Rome Against Rome (1964) - Rotten Tomatoes

Rome Against Rome (1964)

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Movie Info

The low-budget horror film Rome Against Rome concerns the Roman military doing battle against an army of zombies who have been reanimated thanks to the force of an ancient goddess. ~ Perry Seibert, Rovi

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Critic Reviews for Rome Against Rome

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Audience Reviews for Rome Against Rome

Yesterday I told my dad about "Dead Snow" a movie about Nazi zombies. So he told me about this, "Rome Against Rome" a movie about Roman zombies. So naturally, I had to look it up and check it out. It's a low budget Italian horror movie made in 1964, and it's age really shows. The effects, while awesome then, are pretty weird now to say the least. The acting is decent, you can tell though that all the actors were stage actors by the way they talk and look off into the distance, it's pretty amusing. The major thing about this is that it takes too long to get to the zombies. The movie is around 90 minutes long, and the zombies don't show up til the last 15 minutes. The rest is basically a roman military drama, with some supernatural stuff going on in the backdrop. The zombies are also more like ghosts than zombies you'd see in "Night of the Living Dead." I'm sure when my dad saw it when he was younger it blew his mind, but nowadays after seeing hundreds of zombie movies, it doesn't really hold up. I would LOVE however to see a remake, and put the zombies in battle with gladiators. That would be awesome! I love zombie movies, so I'll never pass up a chance to see a different take on them. If zombies are your thing, check it out, just don't expect much to be honest.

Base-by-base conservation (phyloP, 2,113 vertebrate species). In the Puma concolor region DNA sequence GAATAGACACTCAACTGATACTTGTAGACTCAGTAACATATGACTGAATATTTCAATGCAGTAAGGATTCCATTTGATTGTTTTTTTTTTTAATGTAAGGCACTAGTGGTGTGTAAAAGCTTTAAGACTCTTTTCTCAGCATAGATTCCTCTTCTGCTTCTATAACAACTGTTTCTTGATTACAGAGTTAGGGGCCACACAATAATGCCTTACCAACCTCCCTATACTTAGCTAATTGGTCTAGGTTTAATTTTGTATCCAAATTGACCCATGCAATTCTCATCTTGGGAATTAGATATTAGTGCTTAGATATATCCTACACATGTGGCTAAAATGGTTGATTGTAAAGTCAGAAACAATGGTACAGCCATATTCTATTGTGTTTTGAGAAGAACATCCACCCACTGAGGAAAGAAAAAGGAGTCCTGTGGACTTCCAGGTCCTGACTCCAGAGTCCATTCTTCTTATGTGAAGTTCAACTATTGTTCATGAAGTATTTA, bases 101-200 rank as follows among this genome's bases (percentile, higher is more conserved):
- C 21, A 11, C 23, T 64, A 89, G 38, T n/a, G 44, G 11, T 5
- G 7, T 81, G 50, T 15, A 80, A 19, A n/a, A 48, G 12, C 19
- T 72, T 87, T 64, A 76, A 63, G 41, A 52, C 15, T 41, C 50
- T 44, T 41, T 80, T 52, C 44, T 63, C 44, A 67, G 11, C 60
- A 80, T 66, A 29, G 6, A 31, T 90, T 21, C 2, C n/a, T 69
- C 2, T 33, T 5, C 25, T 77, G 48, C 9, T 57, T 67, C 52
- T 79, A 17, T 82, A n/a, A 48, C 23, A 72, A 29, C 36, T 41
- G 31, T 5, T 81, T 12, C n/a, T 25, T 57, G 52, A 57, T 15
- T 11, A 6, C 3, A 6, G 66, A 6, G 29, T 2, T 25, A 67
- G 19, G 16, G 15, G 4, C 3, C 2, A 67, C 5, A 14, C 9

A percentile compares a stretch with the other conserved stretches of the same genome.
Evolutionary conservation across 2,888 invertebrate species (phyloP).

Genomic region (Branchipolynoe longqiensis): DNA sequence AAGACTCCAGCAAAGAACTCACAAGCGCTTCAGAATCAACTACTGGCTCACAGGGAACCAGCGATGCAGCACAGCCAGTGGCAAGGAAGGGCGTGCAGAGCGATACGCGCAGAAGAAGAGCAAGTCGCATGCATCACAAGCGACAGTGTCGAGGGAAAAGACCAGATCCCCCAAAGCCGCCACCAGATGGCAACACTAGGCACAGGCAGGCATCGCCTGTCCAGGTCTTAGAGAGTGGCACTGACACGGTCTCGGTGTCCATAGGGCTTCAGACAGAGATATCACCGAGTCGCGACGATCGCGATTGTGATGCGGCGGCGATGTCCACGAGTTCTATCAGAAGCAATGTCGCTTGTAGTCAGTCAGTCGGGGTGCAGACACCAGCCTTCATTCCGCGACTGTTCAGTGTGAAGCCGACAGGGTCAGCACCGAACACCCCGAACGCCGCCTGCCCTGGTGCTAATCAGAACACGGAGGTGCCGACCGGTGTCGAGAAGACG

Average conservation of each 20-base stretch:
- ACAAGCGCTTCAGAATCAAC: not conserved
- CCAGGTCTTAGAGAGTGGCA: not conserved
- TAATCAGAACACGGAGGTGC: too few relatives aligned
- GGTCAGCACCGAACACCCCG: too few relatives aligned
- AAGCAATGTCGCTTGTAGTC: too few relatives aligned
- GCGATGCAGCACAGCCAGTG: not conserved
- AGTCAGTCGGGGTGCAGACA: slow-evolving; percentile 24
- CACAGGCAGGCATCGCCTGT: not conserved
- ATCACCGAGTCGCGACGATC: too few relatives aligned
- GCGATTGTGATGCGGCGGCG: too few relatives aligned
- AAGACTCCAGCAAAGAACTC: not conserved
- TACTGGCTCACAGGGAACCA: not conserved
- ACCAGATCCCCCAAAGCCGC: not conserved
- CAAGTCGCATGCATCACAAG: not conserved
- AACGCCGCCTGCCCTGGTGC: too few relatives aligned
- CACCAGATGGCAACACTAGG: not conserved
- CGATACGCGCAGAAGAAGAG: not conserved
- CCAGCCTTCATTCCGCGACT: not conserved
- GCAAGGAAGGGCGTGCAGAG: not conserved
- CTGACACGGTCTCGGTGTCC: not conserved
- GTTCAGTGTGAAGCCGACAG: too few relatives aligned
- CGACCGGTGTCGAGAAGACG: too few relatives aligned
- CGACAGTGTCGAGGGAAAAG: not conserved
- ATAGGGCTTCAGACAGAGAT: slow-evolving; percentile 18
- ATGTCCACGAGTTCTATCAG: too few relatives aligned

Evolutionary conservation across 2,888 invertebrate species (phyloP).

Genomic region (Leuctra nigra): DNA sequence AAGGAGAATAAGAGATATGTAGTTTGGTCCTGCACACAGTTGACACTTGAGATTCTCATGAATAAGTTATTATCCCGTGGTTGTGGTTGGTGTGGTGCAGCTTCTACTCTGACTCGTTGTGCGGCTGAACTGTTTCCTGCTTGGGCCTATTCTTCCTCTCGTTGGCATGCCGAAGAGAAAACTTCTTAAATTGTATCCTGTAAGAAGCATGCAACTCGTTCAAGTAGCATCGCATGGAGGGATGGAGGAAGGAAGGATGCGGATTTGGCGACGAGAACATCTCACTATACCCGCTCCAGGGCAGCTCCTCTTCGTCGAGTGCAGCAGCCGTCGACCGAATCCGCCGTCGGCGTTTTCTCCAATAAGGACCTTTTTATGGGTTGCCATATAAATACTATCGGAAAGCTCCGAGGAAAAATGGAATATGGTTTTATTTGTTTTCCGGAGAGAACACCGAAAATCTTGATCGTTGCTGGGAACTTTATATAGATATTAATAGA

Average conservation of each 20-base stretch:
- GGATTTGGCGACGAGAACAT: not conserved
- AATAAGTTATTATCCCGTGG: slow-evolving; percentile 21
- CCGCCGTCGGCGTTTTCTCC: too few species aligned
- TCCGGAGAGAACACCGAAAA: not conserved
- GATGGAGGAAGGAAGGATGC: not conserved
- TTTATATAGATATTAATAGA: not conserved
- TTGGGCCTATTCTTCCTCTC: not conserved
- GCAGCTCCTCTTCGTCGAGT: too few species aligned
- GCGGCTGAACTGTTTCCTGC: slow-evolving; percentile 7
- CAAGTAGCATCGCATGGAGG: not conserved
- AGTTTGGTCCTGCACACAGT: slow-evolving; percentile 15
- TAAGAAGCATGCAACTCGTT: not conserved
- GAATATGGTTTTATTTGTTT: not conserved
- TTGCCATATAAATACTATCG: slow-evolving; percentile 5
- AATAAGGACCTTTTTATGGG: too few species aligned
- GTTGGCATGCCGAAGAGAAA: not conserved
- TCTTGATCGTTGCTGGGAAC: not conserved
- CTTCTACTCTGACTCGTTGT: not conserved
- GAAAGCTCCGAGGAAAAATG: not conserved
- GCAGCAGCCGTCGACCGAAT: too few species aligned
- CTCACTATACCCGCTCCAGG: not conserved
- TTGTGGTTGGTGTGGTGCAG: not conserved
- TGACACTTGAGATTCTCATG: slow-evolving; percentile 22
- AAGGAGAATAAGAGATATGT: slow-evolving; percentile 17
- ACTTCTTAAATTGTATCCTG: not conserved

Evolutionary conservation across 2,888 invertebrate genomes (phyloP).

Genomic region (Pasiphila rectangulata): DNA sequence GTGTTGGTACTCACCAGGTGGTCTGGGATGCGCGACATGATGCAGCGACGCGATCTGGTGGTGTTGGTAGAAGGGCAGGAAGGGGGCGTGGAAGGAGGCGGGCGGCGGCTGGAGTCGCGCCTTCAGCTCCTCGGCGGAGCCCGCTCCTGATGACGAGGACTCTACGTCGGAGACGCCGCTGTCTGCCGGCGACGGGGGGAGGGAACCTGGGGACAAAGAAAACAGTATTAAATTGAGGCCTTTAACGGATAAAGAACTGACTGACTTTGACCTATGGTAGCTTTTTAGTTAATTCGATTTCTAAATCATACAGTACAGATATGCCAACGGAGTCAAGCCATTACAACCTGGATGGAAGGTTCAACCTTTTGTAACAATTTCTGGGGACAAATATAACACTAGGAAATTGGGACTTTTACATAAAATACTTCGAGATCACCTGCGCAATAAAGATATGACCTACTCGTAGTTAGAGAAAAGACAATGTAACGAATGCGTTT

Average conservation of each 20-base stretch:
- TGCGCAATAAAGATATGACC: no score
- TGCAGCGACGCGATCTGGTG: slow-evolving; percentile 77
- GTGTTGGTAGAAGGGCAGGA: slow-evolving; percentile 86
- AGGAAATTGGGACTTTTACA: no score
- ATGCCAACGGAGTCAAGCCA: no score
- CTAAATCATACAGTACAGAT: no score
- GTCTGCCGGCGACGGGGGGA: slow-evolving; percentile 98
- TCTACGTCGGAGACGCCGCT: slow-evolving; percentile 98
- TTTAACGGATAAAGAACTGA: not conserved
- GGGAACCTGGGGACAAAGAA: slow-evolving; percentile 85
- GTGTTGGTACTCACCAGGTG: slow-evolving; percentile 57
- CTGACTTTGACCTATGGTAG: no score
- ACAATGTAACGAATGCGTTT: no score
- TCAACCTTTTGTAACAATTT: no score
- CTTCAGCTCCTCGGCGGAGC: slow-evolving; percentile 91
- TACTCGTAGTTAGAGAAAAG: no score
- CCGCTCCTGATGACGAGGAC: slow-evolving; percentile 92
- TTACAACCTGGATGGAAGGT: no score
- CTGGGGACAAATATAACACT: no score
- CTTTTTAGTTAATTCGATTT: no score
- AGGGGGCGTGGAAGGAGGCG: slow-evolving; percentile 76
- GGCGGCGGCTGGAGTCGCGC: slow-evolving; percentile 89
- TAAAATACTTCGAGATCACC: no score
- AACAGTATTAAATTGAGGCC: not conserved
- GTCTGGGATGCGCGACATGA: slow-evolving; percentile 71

Everett Johnson
Everett Johnson

Super Reviewer

½

If there was ever a movie that defined the words "epic fail," it's "Rome Against Rome." It's big, it's brassy and it's so, so bad. The synopsis here isn't quite right. There are no zombies in this swords-and-sandals awfulness. There are ghosts raised the high priest of a sort of cyclops-goddess. They don't show up until the last 15 minutes or so of the film, though, and when they do, they're hidden by a magical black cloud that makes it nearly impossible to see them. Much of the film suffers the same fate; the director thought that unlit night shots were a good idea. At numerous points in the film, there's nothing visible but a black screen and maybe an eye, an ear, or someone's foot. Whole scenes of blackness with disembodied voices reciting ridiculous lines. For instance, when slave-girl Rama (lama ding-dong) cuts the forearm of our hero, Gaius, we hear, "I couldn't help myself. The goddess controlled my arm. She hates you," issuing from the on-screen blackness. Intersperse a bunch of shots of men in period armor riding horses and waving swords, a couple of gibberish speeches before the Roman Senate, and cheesy special effects involving double exposures and a spotlight "death ray" issuing from the single eye of a giant plaster head painted gold and you've essentially got the whole flick. There are some high (?) points, though, mainly in terms of the cast. First, the evil Sarmatian priest is played by John Drew Barrymore. He would later go on to father Drew Barrymore and enjoy a long career as a drug addict, alcoholic, child abuser and vagrant. Gaius is played by the ironically-named Errore Mani, whose greatest claim to fame came in 1979, when he accidentally shot himself in the groin and died. Nobody in this film can act, and none of them appear to be trying. In "Rome Against Rome," the actors are props from which to hang togas and armor. Having seen this, the thought occurred to me that millions must have been spent on the lavish sets and gigantic battle scenes. All of that money gone to waste. Isn't that how Rome fell? This is not a horror film. It's barely a film at all, considering how much of it takes place in complete darkness. What a mess. It would take a Roman orgy's worth of drinking to make this one palatable.

Brian Seitzman
Brian Seitzman

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